'OUR HISTORIC aim will be for ours to be the first generation to end child poverty forever, and it will take a generation. It is a 20-year mission, but I believe it can be done' (Tony Blair, March 1999).
The last three New Labour conferences trumpeted its commitment to eradicate child poverty by 2020. Some people consoled themselves that, while the government might be acting like Tories in relation to everything else, at least they were showing some 'Old Labour' reforming zeal when it came to child poverty.
Of course the tax credits have made life a bit easier for some people working in low paid jobs (if they can navigate their way through the maze of forms). But the pledge to end child poverty was undermined at every turn by Labour's other policies-in particular its refusal to set a decent minimum wage and to increase benefit levels in line with earnings.
This became ever clearer as the tax credits and welfare to work policies failed to bring the expected reduction in child poverty. So, almost unnoticed by the press, on the Thursday before Christmas Andrew Smith, the Minister for Work and Pensions, sneaked out a report entitled 'Measuring Child Poverty'. Hidden in the small print of this fairly technical report was the decision to abandon the promises on child poverty.
The pledge to eradicate child poverty has been replaced by a commitment to 'having a material deprivation child poverty rate that approaches zero and being among the best in Europe on relative low income'. That would suggest a poverty rate of between 6 and 9 percent, or almost one in ten children living in poverty.
The decision to renege on the child poverty pledge has angered campaigners. The End Child Poverty Coalition, for example, says the new 'target rips to shreds the government's pledge to end child poverty by 2020'.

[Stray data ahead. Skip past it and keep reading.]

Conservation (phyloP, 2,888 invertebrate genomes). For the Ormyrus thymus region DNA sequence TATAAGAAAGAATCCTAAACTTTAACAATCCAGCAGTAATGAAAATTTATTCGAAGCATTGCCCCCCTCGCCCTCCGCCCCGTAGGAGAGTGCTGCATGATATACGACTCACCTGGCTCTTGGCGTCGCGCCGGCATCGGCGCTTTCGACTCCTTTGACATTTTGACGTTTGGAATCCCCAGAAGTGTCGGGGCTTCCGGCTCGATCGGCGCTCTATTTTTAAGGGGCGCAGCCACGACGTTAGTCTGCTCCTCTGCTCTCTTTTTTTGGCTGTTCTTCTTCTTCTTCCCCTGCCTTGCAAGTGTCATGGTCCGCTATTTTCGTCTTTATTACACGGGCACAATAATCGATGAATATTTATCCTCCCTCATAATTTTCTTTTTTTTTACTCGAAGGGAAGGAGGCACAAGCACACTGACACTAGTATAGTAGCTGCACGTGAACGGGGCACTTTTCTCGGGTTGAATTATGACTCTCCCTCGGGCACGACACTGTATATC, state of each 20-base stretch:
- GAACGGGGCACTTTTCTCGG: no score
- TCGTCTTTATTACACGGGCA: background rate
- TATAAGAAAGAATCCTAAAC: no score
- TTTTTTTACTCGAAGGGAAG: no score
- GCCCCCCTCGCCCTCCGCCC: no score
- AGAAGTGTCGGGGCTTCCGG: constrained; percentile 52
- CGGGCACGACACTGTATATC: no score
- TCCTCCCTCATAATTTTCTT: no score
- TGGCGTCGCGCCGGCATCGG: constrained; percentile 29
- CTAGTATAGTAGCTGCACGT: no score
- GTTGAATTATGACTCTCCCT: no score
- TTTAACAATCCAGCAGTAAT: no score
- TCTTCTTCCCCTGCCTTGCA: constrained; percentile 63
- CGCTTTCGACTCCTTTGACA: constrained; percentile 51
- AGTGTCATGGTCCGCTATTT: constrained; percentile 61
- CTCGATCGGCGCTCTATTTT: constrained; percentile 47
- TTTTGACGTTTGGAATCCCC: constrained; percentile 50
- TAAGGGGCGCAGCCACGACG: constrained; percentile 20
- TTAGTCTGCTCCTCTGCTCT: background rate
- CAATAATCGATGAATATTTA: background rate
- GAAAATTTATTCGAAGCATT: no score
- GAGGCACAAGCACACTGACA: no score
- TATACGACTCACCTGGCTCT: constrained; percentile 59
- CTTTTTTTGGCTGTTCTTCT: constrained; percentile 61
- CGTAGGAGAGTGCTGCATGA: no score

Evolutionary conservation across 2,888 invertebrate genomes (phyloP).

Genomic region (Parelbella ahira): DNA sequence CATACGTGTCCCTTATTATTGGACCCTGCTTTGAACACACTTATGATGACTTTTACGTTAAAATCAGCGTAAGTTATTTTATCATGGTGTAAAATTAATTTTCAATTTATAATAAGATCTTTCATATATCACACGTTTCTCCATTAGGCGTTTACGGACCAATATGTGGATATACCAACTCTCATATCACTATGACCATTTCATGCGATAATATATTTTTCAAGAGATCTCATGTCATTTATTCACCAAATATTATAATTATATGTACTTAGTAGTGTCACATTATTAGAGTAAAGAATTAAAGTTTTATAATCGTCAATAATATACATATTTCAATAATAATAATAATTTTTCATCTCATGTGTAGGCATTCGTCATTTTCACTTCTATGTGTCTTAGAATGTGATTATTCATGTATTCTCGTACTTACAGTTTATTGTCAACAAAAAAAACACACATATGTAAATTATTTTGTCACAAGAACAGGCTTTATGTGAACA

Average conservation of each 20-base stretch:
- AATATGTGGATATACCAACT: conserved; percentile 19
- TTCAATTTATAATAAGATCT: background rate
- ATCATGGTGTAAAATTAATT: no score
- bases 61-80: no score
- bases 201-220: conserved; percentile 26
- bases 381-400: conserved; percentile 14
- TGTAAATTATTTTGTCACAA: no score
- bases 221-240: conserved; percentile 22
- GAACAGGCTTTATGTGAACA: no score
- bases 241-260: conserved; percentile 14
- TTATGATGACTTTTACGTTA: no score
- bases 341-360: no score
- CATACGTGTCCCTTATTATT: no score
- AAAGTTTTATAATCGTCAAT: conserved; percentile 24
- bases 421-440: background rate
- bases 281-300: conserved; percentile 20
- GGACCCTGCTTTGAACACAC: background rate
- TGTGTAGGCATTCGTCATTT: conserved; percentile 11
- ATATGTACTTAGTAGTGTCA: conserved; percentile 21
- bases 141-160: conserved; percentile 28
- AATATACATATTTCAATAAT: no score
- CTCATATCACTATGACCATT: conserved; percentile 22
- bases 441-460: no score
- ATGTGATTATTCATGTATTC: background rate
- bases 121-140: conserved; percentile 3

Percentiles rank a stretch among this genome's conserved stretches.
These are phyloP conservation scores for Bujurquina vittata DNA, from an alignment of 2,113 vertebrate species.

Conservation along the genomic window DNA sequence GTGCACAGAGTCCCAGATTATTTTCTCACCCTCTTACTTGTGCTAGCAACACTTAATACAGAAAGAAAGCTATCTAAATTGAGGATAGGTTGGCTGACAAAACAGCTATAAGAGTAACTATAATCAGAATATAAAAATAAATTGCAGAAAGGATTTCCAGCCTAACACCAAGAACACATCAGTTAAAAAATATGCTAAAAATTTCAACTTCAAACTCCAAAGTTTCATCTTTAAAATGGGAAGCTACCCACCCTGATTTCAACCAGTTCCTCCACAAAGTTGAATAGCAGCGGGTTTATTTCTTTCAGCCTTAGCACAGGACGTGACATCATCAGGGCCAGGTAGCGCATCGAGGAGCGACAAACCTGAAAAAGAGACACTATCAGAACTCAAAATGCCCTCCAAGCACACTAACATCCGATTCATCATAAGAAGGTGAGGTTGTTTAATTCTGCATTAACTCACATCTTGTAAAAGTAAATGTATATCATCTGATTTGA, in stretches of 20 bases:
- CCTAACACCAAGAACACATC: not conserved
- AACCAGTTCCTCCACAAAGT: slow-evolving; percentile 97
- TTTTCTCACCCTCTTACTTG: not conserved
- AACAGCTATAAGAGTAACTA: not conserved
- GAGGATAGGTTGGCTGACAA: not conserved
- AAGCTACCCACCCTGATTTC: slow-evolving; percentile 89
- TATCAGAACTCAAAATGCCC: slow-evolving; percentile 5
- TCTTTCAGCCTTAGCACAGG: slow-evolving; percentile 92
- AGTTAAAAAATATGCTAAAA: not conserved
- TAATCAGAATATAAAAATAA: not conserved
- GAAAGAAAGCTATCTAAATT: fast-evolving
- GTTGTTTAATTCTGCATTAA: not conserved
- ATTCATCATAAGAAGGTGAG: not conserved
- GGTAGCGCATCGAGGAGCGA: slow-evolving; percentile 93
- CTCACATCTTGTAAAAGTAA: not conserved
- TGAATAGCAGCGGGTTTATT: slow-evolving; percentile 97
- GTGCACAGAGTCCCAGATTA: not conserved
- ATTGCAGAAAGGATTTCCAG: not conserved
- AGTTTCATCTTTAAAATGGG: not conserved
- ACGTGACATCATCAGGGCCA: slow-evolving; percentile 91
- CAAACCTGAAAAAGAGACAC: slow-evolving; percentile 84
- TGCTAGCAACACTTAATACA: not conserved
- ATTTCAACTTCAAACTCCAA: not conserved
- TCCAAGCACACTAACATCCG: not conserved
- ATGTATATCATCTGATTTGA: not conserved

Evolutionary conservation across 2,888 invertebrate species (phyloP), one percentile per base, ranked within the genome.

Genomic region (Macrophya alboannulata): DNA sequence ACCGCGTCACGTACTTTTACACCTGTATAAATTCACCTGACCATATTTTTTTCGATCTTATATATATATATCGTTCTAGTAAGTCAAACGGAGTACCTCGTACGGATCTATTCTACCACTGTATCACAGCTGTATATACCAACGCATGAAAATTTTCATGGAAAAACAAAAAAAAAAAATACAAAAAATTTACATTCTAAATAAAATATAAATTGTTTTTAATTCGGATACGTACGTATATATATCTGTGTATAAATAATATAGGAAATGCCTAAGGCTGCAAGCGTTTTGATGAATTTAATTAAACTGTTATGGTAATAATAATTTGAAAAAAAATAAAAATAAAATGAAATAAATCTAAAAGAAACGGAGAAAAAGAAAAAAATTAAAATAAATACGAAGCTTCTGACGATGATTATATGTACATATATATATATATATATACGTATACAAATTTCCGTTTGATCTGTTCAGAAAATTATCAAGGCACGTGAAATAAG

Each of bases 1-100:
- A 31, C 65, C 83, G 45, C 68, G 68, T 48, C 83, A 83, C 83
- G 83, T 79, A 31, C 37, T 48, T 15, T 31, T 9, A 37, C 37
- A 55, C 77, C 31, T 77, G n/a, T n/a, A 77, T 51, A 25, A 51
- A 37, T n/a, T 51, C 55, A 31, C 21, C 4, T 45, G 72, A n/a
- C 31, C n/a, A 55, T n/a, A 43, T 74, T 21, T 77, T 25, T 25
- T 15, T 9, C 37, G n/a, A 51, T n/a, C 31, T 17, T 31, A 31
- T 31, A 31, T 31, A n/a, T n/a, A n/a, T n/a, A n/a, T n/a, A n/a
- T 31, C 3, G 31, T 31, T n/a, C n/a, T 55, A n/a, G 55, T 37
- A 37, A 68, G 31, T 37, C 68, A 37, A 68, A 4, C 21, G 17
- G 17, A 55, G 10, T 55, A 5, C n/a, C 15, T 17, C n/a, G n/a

'Material deprivation' is fancy language for severe poverty. For some time, the UK has had one of the worst rates of child poverty in the industrialised world, with 3.8 million children-one in three-living in poverty. But research over recent years has shown that a layer of children-probably one and a half million-live in very deep poverty.
One in three poor children do not have three meals a day, miss out on toys, school trips and out-of-school activities and even lack adequate clothing, particularly shoes and winter coats. They never get a holiday, can never have friends round to stay, even to tea, don't get to go to the cinema or local leisure centres.
Few people thought the government would totally end child poverty, but in reaching for the stars there was some hope they might hit the top of the tree. Now they are reaching lower down, the fear is they will settle for even less. In addition there are now three criteria, not one, by which Labour wants its goal of abolishing child poverty by 2020 to be measured. The change in the way that relative income is to be defined could mean 800,000 children no longer being defined as poor. Abracadabra-poverty abolished!
So, over the coming months, socialists, trade unionists and community activists must pile on the pressure to make sure we get something from Labour's broken promises on child poverty.